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Russian Finance Ministry to impose a one-time tax on all large companies except oil and coal concerns
The Russian Ministry of Finance wants to collect a one-time tax (a so-called windfall tax) from all companies. However, Deputy Finance Minister Alexey Sazonov, says that oil and coal companies, as well as small and mid-sized businesses and companies with net profits under 1 billion rubles (around 13 million USD), will be exempt.
The tax will be collected on 2021–2022 profits that exceed 2018–2019 profits.
Interfax noted that, although exemptions for oil and coal companies and small-to-mid-sized businesses were announced up front, it is believed that the tax will not affect banks. When journalists asked for clarification on that point, Sazonov said, “at this point I haven’t heard about such exceptions.”
The Bell reported that in December, the Russian government suggested that businesses make a collective one-time payment of 200–250 billion rubles (around 2.7–3.3 billion USD). In response, the business sector proposed raising Russia’s 20 percent income tax by 0.5 percent in 2023.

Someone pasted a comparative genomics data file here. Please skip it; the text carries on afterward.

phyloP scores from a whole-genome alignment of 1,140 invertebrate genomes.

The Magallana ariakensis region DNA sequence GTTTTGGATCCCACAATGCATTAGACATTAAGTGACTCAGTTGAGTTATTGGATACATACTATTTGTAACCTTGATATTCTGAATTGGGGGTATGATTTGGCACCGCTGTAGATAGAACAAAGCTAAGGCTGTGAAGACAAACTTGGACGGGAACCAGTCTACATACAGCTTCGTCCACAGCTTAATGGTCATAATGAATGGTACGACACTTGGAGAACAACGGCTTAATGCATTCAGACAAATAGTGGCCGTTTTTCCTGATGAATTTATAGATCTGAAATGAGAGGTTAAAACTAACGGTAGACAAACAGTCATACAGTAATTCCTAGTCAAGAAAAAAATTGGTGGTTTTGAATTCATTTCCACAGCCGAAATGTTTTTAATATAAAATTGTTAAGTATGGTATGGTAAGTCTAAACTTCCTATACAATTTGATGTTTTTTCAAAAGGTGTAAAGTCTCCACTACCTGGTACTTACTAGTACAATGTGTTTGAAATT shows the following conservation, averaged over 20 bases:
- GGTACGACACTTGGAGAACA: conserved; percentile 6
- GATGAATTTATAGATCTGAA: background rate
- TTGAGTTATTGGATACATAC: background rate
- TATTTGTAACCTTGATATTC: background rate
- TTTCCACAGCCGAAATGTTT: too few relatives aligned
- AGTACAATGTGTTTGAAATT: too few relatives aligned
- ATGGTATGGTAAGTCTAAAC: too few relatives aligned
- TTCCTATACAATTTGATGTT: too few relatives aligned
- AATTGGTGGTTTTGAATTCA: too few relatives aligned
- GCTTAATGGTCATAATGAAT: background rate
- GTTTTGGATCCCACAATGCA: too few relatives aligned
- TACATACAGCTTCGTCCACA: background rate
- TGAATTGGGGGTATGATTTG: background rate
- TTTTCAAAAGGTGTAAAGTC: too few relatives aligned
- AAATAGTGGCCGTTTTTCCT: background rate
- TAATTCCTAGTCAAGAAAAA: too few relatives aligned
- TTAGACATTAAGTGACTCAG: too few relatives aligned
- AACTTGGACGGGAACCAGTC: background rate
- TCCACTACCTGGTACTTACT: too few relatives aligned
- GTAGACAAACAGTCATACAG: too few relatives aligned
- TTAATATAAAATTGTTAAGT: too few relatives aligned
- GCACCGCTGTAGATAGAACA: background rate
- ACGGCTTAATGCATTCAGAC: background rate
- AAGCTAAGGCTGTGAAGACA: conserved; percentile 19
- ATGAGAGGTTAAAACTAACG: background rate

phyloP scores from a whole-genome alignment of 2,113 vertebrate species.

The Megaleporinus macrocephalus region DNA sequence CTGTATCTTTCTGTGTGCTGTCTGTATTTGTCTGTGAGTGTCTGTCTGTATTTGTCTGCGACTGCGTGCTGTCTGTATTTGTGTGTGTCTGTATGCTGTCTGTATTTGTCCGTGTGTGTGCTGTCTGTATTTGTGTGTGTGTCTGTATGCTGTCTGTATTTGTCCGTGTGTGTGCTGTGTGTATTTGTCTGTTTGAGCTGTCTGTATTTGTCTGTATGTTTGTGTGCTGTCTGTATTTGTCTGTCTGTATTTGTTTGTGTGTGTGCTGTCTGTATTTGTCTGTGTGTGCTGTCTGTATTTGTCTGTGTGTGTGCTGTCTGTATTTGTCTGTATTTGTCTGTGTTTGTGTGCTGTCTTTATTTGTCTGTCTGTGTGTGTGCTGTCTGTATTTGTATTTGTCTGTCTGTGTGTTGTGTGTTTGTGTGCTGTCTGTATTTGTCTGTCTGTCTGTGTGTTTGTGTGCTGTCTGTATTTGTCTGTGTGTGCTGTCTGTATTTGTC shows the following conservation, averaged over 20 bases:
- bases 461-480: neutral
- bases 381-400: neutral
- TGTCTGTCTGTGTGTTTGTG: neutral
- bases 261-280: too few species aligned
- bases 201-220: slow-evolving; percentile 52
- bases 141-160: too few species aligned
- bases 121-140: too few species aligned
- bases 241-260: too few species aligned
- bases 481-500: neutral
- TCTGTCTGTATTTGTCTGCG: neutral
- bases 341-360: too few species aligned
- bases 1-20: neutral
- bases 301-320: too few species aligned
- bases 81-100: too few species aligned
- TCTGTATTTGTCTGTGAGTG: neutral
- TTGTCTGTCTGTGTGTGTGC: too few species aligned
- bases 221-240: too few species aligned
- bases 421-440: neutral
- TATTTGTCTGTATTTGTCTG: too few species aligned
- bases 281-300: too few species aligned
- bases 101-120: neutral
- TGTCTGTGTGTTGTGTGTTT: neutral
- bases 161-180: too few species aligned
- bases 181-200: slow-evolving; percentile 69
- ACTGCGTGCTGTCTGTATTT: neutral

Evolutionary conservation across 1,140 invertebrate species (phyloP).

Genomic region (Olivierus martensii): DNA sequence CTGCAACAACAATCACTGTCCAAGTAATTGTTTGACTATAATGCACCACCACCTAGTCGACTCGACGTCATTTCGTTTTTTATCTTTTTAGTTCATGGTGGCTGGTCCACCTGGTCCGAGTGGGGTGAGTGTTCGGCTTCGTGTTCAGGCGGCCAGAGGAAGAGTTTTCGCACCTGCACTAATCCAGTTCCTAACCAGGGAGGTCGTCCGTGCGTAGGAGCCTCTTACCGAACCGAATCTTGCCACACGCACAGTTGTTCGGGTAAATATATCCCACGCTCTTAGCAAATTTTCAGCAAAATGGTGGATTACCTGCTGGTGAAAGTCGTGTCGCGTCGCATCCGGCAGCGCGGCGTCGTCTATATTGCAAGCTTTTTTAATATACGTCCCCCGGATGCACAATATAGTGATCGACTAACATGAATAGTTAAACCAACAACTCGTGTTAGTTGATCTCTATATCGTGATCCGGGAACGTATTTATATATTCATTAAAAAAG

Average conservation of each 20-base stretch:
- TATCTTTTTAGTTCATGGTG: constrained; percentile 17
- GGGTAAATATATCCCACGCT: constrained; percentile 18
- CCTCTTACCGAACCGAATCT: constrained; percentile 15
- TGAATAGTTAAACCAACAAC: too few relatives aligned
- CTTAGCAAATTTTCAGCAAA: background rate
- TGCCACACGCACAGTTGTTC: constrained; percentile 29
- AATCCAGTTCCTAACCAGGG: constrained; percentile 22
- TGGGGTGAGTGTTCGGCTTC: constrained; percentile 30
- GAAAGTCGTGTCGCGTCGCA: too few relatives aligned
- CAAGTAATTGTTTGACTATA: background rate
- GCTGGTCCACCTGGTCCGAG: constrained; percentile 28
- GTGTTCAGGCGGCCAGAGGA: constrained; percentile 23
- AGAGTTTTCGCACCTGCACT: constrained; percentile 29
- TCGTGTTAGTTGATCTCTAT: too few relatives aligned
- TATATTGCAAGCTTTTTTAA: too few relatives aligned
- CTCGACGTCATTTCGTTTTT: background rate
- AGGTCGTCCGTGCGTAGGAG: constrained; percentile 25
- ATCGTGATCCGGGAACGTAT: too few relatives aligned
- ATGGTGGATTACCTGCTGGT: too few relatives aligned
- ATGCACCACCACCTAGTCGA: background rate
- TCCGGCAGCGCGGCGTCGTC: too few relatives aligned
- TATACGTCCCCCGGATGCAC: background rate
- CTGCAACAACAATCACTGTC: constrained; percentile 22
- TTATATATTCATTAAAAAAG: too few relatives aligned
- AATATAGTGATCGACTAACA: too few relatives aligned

After that, First Deputy Prime Minister Andrey Belousov announced that the government was discussing a one-time voluntary contribution to the budget. However, according to Belousov, the discussion was not about a tax rate increase but about a windfall tax. He noted that last year’s financial results were “very good” and many companies were “strongly in the black.” A source for Vedemosti who is close to the Russian government noted that the government is discussing raising around 250 billion rubles (around 3.3 billion USD).
In February, Finance Minister Anton Siluanov announced that the additional fee for large businesses would be collected via taxation, not a voluntary contribution. According to the minister, the total sum collected will total around 300 billion rubles (about 3.9 billion USD).
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